Unique Mechanism of the Interaction between Honey Bee Toxin TPNQ and rKir1.1 Potassium Channel Explored by Computational Simulations: Insights into the Relative Insensitivity of Channel towards Animal Toxins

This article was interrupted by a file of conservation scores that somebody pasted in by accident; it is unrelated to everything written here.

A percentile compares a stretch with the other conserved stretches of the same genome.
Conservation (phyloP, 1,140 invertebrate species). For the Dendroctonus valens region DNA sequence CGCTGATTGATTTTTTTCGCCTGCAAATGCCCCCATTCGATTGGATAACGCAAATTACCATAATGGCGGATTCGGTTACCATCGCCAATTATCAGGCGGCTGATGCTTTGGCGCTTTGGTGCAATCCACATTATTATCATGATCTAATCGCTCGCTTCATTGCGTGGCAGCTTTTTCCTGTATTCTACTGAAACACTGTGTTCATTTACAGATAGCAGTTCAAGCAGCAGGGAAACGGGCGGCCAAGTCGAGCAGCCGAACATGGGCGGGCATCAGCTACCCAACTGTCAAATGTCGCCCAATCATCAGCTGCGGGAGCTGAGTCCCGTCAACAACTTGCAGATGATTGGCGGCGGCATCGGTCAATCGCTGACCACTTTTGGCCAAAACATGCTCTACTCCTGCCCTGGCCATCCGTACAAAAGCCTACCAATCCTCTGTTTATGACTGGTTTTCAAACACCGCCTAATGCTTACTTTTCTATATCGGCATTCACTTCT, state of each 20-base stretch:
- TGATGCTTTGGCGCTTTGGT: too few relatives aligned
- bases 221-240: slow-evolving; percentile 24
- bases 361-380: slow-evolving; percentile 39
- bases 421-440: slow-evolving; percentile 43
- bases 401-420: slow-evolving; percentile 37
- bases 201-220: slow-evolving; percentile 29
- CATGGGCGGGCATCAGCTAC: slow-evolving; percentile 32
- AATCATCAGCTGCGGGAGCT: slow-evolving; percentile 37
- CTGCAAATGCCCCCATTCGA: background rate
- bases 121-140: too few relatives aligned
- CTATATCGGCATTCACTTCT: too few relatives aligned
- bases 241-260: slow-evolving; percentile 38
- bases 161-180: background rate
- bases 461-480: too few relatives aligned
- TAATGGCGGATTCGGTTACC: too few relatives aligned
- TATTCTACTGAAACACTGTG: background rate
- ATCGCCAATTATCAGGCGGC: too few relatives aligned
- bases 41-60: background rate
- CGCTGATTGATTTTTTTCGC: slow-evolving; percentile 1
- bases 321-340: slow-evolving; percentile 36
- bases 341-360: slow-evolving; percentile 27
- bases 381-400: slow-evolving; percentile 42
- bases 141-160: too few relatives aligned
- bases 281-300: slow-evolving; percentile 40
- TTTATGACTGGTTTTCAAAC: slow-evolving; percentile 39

The 21-residue compact tertiapin-Q (TPNQ) toxin, a derivative of honey bee toxin tertiapin (TPN), is a potent blocker of inward-rectifier K+ channel subtype, rat Kir1.1 (rKir1.1) channel, and their interaction mechanism remains unclear. The interaction between honey bee toxin TPNQ and rKir1.1 channel was systematically investigated by the computational approaches. The diverse and ubiquitous potassium channels serve a variety of physiological and pharmacological functions [1]. These proteins are often targeted by numerous peptide toxins from the venomous animals, such as scorpions, spiders, sea anemones, honey bees, snakes and cone snails [2]. With more potassium channels as the therapeutic targets [8], the rational screening and design of peptide drugs, based on the structural information on the potassium channel-animal toxin interactions, exhibited an attractive prospect for disease diagnosis and treatment [9][12].